Sandy Hook skews focus to security equipment, away from human side of school safety

Posted by on December 9, 2013

Surveillance cameras and fortified front entranceways with enhanced access control are among the most common security equipment purchases by school districts reacting over the past year to the Sandy Hook Elementary School shootings. Meanwhile, many schools continue to fail to invest the time and resources into the training, planning, exercising of crisis plans, and other more critical human aspects of school safety.

The cameras and access control are among the estimated more than $2.7 billon spent on school security systems over the past year. And according to one Colorado-based research company cited in a recent story, this figure will spike to $4.9 billion by 2017.

Sandy Hook final report leads to questions about rush to security equipment

School leaders and some state legislators rushed after the Sandy Hook shootings to spend dollars that in the months prior many of them claimed they did not have for school security. But the final report on Sandy Hook recently released by the Connecticut State’s Attorney raises questions as to whether these expenditures have even a remote connection to the Sandy Hook shooting issues.

For example, while many educators have believed for the past 11 months that the Sandy Hook shooter shot out the glass in the front doors, the official report confirmed what some of us have been saying all along: The shooter shot out the glass next to the front doorway, not in the actual doorway itself. So shouldn’t the knee-jerk reactions, if they were really in response to Sandy Hook, have been on fortifying all of the windows and glass around the ground levels of schools instead of just fortifying the front doors? And what about the dozens of other doors around many schools besides just the front doors anyway?

The Sandy Hook report also noted the front entrance access control system at Sandy Hook Elementary School did not record activity there. No other surveillance cameras have been reported at the school. And would cameras have made a difference in stopping this particular shooter regardless?

Don’t get me wrong. We believe that reconfigured main entranceways that funnel visitors into the school’s office are a best practice. We also believe there are applications for surveillance cameras inside and outside of school, as well as on school buses.  And we believe these efforts should be a part of security assessments and actions prior to a national school shooting tragedy.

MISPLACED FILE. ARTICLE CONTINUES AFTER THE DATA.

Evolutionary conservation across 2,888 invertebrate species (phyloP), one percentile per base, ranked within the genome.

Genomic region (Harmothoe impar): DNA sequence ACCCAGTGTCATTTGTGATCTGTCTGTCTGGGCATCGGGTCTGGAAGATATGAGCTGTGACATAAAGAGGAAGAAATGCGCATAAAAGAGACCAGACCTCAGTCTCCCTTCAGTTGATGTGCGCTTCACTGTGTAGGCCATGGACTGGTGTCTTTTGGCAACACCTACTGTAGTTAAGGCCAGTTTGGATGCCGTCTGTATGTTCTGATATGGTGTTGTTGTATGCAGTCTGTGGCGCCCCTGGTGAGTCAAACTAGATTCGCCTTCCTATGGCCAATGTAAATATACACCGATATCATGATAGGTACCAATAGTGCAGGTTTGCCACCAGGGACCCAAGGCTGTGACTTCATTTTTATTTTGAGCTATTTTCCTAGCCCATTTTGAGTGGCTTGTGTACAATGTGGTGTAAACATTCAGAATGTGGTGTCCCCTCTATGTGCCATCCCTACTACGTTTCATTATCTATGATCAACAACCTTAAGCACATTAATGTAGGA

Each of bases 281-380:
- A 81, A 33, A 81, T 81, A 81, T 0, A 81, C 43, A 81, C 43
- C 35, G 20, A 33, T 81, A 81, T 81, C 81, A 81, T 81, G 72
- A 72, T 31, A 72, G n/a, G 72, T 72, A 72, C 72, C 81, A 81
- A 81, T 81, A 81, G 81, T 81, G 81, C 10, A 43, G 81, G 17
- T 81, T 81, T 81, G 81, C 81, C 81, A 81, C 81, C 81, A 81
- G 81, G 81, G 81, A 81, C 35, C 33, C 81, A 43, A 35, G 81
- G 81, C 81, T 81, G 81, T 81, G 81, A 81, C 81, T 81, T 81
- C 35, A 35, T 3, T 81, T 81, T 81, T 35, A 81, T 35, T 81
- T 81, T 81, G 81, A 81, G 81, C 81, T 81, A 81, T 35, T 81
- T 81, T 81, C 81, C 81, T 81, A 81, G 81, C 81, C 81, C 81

Balance investments in security hardware with investments in human side of safety

But we don’t believe that skewed, knee-jerk reactions based upon what some believe may have occurred in one given mass shooting should be the basis for knee-jerk funding and actions made in the name of preventing the next school shooting. We particularly have concerns when the funding and focus is skewed toward security equipment while schools continue to fail to invest time and resources into diversifying crisis drills, training teachers and support staff on proven best practices, and beefing up mental health support services for high-risk students.

Throwing money at security equipment does, however, meet two needs: The need for some legislatures to appear they are doing something about school safety, but only really putting out one-time grants for equipment rather than restoring/funding more comprehensive safety programs.

Buying security equipment also provides local school administrators with something physical and tangible they can point to when parents ask what they are doing to improve school security. But it is more difficult to point to the more meaningful school safety and security strategies (planning with first responders, diversifying and improving lockdown drills, etc.) that are often invisible but powerful.

The school security equipment business will likely continue to grow. But it is the human side of school safety — the Sandy Hook custodian who locked down the school and guided 911 dispatchers, the office secretaries who called 911 as shots were being fired steps away, the shot teacher who called 911 and left the PA system open so others could hear, and the educators who gave their lives to protect those of their students — that needs our biggest investments.

Are your schools investing in security products but not their people?

Ken Trump

Visit School Security Blog at:

Follow Ken on Twitter @safeschools

Visit and “Like” Our Facebook School Safety News Channel

2 thoughts on “Sandy Hook skews focus to security equipment, away from human side of school safety

  1. Jason Ralston says:

    Is there any data regarding schools hiring an armed security guard as being beneficial? I’m looking for real data or facts…. My school board is currently debating this idea….

    1. Ken Trump says:

      Hi, Jason – “Armed security guard” can mean a lot of different things in different places, so I am hesitant to go in detail in response without more details as to what is being discussed, i.e., contract security guard, armed police officer, in-house security officer, etc. It’s also hard to quantify what an armed officer on campus has prevented. We support School Resource Officers (SROs)—armed, commissioned police officers — as prevention programs when properly designed, implemented and supervised. Best, Ken

Leave a Reply

Your email address will not be published. Required fields are marked *